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A Two-Variable Delta-Epsilon Proof

Date: 02/05/2001 at 11:50:44
From: Calculus fan
Subject: A problem in limits of two variable function

Dear Doctor Math,

I would really like it if you would help me prove the following 
statement using the delta-epsilon definition of the limit.

     0 =    lim    (x*sqrt(1+y) + y*sqrt(1+x))


Date: 02/07/2001 at 21:31:33
From: Doctor Fenton
Subject: Re: A problem in limits of two variable function

Dear Fan,

Thanks for writing to Dr. Math. Your problem is this: you are 
assuming that someone has given you a small positive number named 
epsilon (which I am going to write as just "e"), and you must 
determine a radius delta ("d") for a small disk centered on (0,0) 
such that if (x,y) is a point in the disk, then

     |x*sqrt(1+y) + y*sqrt(1+x)| < e

Well, if (x,y) is in a disk of radius d, then

     x^2 + y^2 <= d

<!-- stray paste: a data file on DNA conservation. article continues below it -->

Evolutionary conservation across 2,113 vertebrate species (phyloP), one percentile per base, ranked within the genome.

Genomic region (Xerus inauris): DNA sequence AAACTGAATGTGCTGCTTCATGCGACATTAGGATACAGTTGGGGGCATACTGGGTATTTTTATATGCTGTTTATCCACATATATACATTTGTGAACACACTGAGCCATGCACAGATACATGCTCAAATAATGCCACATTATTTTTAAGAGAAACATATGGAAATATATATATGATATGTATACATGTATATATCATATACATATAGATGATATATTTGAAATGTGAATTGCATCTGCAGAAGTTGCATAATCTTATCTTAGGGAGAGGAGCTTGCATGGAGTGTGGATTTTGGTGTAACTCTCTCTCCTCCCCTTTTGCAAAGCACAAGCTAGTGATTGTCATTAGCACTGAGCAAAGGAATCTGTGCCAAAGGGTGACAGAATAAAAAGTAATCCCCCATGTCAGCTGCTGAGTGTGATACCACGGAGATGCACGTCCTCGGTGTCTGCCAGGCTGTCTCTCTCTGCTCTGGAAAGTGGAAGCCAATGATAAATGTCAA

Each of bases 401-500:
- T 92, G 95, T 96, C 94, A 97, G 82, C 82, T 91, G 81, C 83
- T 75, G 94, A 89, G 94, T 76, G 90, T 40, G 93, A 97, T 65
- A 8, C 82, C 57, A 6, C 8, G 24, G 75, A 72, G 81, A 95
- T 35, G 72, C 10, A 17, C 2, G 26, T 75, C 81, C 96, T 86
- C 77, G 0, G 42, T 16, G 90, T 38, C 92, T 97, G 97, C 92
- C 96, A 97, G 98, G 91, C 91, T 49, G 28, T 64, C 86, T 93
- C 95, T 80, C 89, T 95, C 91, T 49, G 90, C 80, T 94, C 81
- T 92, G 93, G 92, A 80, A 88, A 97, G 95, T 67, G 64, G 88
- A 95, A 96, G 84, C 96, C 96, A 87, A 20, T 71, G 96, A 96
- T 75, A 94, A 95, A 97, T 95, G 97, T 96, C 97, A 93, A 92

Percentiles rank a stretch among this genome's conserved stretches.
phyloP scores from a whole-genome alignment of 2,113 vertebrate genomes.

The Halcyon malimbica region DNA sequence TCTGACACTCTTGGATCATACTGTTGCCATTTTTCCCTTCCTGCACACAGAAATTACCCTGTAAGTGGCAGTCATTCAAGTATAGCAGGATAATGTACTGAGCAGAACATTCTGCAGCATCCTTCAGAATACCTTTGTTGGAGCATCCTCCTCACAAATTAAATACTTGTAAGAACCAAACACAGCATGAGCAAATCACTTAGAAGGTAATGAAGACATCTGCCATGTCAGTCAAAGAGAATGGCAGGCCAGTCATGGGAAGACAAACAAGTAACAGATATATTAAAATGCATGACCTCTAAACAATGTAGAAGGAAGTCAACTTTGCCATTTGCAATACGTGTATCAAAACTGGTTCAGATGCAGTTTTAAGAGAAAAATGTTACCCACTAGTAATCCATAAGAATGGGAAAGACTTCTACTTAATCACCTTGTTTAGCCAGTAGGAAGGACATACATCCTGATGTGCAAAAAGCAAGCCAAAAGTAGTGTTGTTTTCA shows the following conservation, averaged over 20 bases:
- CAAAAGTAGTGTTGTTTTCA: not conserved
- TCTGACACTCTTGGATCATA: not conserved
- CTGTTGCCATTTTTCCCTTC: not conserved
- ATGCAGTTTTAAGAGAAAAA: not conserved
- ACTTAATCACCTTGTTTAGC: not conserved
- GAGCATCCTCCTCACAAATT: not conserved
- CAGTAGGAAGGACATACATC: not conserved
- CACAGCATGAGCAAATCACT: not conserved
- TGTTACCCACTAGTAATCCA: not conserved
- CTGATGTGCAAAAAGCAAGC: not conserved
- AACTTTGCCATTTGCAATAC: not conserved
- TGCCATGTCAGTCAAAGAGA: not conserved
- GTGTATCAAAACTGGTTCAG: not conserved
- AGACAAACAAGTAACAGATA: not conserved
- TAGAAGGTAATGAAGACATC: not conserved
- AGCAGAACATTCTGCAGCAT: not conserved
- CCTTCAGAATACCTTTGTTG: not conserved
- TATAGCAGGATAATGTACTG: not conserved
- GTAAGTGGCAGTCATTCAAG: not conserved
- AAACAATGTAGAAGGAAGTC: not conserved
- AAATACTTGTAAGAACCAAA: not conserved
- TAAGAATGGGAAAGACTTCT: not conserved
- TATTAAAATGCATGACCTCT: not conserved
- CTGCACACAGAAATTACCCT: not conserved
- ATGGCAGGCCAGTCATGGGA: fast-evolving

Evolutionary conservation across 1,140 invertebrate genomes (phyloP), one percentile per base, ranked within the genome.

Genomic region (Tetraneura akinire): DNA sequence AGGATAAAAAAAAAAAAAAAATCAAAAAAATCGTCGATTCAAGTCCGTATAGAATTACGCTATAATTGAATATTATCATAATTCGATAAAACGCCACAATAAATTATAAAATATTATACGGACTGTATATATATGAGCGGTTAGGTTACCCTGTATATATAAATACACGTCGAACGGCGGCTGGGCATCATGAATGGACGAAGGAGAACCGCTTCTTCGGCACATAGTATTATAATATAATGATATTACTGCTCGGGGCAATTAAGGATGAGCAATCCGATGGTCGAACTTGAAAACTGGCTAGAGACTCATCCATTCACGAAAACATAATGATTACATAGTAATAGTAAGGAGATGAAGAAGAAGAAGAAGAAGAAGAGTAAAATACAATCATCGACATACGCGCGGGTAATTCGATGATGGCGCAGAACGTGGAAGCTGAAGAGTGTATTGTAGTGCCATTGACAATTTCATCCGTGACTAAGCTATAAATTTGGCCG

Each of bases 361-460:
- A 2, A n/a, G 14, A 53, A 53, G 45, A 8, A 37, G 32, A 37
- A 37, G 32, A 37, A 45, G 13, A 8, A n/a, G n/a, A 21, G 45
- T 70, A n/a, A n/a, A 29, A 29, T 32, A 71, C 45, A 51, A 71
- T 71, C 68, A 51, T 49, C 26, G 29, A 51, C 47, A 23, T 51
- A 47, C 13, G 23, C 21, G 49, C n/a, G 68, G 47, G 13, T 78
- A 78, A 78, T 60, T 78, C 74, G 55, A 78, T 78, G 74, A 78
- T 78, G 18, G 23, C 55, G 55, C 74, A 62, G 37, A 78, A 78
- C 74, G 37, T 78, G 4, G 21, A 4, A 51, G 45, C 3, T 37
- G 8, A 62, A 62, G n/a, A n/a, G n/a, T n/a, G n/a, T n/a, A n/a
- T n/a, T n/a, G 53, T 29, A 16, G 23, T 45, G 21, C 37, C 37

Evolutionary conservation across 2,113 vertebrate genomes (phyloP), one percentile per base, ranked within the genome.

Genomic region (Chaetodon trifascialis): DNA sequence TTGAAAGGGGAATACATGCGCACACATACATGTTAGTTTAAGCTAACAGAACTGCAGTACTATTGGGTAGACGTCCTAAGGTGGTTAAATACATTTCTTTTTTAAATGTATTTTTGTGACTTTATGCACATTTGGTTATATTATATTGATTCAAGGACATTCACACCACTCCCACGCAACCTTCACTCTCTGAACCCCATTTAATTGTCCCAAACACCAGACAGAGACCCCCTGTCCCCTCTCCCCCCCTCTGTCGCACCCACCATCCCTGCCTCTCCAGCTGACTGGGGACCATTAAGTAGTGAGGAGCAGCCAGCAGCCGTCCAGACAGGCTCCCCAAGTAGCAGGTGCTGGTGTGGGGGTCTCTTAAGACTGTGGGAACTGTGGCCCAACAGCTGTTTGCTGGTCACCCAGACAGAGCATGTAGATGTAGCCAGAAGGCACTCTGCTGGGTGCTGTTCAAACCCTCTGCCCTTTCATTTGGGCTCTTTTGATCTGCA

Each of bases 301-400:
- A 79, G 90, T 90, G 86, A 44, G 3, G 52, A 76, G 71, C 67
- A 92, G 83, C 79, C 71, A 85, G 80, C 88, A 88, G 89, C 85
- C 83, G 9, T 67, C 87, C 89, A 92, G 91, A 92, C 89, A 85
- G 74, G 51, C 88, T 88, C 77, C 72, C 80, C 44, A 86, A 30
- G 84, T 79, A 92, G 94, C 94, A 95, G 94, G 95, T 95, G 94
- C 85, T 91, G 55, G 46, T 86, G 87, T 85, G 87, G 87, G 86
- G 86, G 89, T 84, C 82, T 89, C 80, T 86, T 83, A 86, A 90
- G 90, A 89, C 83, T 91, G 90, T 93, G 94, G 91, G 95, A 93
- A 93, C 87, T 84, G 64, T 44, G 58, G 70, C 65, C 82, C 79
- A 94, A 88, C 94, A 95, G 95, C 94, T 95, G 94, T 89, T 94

and in particular,

     |x|  = sqrt(x^2) 
         <= sqrt(x^2+y^2) 
         <= d, and similarly,
     |y| <= d

We know from the Triangle Inequality that

     |x*sqrt(1+y) + y*sqrt(1+x)| <= |x|*sqrt(1+y) + |y|*sqrt(1+x)

Since we are only concerned with small disks, we can let d<=1. We 
know that when d<=1, then |x|<=1 and |y|<=1. So

     sqrt(1+x) <= sqrt(2) < 2
     sqrt(1+y) <= sqrt(2) < 2

Thus, as long as d<=1,

     |x*sqrt(1+y) + y*sqrt(1+x)| < |x|*2 + |y|*2

We know that |x|<=d and |y|<=d, so

     |x*sqrt(1+y) + y*sqrt(1+x)| < |x|*2 + |y|*2  

                                 < 2*d + 2*d

                                 < 4*d

So, how can we choose d to make sure the quantity on the left is less
than e? Can you finish it from here?

If you have further questions, please write again.

- Doctor Fenton, The Math Forum   
Associated Topics:
College Calculus

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